He’s designed mesmerizing interiors to display candles, Monets, and Bronze Age ceramics. His use of media, technology, and spectacle was prescient. He’s long understood that commerce is cultural and that culture is commercial. His bold call for a “Return to Architecture” is only made stronger by his declaration that “Everything Is Architecture.” It’s time to rediscover HANS HOLLEIN.
In 1964, at age 30, Austrian architect Hans Hollein successfully landed a spacecraft onto a quiet shopping street in Vienna. A keyhole punched from its monolithic, anodized aluminum front sucks passersby into a compact, immersive interior. The Retti candle shop, Hollein’s first executed project, forms a showroom and sales area out of two linked cubes, the first rotated 45 degrees, with corners chamfered and mirrored to infinity. Dramatically lit niches exhibit the shop’s candles, bundled like compound Gothic piers, standing or hanging from their wicks. If the facade echoes the machinic fantasies of Hollein’s paper architecture, then the quasi-devotional interior answers his earlier manifesto call for a “Return to Architecture” as sacral, pure, and functionless (except that the function of this machine-for-selling is of course clear). More than the postmodern pastiche of the Pritzker Prize winner’s later work, Hollein should be remembered for his unique approach to display – a precursor to our economy of spectacular cultural experience.
Having won the American Institute of Architects’ largest cash prize for his architectural debut, and a string of further retail commissions along with it, Hollein soon turned to the sale of another luxury good. Three years after the Retti shop, the eminent gallerist Richard L. Feigen asked Hollein to design an Upper East Side New York location for his gallery. Feigen had been assembling an exhibition of “visionary architecture” for his downtown gallery, with works by Buckminster Fuller, Frei Otto, Claes Oldenburg, and others. At the suggestion of his friend Armand Bartos – the art collector, philanthropist, and one-time architectural collaborator of Frederick Kiesler – Feigen included Hollein, and his photomontage of an aircraft-carrier-as-city imbedded in a rural landscape. When the two finally met, Feigen was surprised that he was “an architect who actually built.” Nevertheless, he commissioned him on the spot to design a new uptown gallery.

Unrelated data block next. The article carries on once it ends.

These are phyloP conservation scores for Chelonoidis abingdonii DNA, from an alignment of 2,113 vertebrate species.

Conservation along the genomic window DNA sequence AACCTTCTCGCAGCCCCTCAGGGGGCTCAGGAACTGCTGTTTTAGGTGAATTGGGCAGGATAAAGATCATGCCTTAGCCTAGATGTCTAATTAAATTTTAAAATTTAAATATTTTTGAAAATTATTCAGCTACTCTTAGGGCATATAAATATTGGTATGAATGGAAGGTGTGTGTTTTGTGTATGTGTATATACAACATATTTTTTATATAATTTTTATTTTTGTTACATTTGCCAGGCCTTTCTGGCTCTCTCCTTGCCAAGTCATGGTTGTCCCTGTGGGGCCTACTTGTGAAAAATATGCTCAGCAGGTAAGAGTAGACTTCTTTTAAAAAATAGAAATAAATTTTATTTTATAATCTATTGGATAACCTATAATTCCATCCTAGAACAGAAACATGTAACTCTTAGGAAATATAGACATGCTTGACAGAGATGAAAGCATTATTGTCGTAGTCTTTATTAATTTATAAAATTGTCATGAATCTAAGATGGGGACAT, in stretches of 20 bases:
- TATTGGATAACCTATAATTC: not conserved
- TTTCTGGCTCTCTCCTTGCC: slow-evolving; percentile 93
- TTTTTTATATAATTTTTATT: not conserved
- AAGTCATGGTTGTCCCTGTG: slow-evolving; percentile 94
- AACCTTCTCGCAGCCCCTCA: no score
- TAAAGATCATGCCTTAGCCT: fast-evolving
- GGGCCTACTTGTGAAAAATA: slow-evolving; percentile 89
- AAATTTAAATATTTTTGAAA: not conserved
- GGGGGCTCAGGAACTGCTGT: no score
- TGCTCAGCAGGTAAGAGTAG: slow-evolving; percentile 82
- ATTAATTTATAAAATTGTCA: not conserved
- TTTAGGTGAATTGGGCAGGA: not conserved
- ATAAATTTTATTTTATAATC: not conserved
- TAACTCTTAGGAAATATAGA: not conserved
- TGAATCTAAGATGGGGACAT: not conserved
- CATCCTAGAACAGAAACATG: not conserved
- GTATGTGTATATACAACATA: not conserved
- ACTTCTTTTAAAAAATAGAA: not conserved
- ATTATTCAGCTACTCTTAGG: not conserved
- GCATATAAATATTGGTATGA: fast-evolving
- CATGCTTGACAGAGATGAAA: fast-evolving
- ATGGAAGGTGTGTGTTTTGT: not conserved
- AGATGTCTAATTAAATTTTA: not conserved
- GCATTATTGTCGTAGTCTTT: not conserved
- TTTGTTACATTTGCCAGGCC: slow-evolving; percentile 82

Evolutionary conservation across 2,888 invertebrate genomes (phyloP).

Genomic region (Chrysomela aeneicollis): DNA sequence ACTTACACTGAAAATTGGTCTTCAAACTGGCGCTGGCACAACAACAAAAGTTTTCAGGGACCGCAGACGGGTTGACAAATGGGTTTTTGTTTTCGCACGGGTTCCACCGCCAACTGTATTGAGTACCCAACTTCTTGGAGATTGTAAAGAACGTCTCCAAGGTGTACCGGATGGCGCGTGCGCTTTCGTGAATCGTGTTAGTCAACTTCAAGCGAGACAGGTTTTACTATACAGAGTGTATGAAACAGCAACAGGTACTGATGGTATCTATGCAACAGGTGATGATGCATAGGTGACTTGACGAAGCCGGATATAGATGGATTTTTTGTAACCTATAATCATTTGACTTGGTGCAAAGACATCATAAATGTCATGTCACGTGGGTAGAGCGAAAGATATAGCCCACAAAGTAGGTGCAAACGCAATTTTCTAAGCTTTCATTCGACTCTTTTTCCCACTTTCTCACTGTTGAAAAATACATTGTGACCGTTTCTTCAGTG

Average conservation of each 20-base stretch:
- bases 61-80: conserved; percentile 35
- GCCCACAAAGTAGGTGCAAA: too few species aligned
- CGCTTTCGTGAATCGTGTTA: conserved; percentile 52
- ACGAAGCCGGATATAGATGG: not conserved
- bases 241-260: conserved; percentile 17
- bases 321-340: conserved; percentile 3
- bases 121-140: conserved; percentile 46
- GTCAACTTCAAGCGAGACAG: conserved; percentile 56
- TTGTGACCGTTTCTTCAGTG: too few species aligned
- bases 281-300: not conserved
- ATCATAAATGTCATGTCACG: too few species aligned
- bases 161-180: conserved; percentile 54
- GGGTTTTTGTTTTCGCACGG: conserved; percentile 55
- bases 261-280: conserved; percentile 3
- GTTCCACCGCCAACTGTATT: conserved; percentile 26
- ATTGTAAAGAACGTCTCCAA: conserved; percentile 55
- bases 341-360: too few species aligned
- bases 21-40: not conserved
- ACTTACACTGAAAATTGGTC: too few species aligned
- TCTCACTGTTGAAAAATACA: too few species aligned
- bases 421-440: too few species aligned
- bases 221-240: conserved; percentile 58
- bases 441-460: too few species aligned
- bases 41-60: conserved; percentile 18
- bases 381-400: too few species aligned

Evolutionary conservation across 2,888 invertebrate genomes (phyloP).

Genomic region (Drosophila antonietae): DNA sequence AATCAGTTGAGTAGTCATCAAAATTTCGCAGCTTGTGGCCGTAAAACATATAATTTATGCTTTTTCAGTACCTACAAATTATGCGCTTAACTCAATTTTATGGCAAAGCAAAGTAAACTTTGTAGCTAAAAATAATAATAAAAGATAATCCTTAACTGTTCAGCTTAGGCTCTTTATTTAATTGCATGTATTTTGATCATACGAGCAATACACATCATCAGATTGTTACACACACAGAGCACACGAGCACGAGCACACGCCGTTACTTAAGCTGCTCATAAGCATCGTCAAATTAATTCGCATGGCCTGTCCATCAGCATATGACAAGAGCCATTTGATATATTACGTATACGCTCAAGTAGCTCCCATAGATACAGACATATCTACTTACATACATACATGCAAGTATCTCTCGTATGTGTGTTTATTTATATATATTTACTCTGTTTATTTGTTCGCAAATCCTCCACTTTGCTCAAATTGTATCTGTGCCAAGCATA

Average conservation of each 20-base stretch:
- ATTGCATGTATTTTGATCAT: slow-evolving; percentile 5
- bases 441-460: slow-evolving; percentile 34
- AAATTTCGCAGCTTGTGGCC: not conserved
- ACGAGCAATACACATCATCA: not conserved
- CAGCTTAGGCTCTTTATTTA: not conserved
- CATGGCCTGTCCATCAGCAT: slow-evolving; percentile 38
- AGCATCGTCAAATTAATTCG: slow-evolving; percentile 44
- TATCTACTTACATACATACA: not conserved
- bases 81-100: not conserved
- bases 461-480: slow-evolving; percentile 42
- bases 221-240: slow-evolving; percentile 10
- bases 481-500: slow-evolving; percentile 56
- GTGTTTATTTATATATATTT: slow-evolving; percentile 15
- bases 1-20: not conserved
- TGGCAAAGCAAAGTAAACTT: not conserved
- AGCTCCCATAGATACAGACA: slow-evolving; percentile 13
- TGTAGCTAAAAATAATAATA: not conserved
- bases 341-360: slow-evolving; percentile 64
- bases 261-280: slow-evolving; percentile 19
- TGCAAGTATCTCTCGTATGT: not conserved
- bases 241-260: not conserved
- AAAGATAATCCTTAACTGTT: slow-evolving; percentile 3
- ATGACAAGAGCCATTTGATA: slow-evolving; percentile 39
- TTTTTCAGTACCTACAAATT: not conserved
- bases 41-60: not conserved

Given the bottom two floors of an 1887 row house, and a white stucco facade of ornament-free regularity, Hollein pasted a shimmering, double-curve chromed-steel column, 18 feet tall (5.5 meters), over the structural brick pier in the two-storey entry. The enormous sheet of metal, Feigen recalls, took some wrangling to obtain, and was eventually pulled from an order for Minoru Yamasaki’s World Trade Center, then under construction. This and all interior fittings were hand-polished by an Austrian craftsman, flown in on an artist visa, working under cover of night to avoid union conflicts.
Passing through a grid of windows into the double-height main gallery, visitors could follow the sinuous line of a polished Art Deco handrail up a flight of stairs to the second floor, and around to a double-curved viewing balcony – evocative of a theater box, an ocean liner, a pair of breasts. This offered a view onto the salon-style hanging across the way, and more importantly, the society spectacle of a gallery opening below. Alternatively, following the choreography of the sale, one could pass to the rear of the ground floor, through two smaller galleries, and into a back room – as long and nearly as wide as the main gallery.
Anchored on one end by Feigen’s office, with a prototype of Hollein’s “Roto-Desk” (a table-sized Lazy Susan in glass), the other end formed a “private showing area.” The architectural seduction might continue in this space-age boudoir, with its semi-circular alcove upholstered in pink velvet, an integrated projector overhead, and Hollein’s own acrylic furniture. Little wonder that the architect hoped the gallery would open with a show of the servile, semi-nude sculptures of Pop artist Allen Jones (instead he got Monet), or that he would propose a design for Vienna’s Sigmund Freud Museum later that year (unrealized).
Hollein had specified Rolls-Royce grills for the gallery’s air ducts, a motif that appeared in two photomontages the year before, one of which set the grill at colossal scale in the Wall Street skyline. Feigen vetoed the idea, on the grounds of its exorbitant cost, and perhaps also its too-close-for-comfort subtext (Hollein’s exaggerated, exhaust-pipe air vents were barely less flamboyant). Like many of Pop’s gestures, and no less those of Postmodernism, the consumer values here are ambivalent, sooner of complicity than critique. Still, these gleaming surfaces reflect an honesty about the collusion of high art and high finance that’s repressed in the affected grittiness of so many loft-as-gallery exhibition spaces.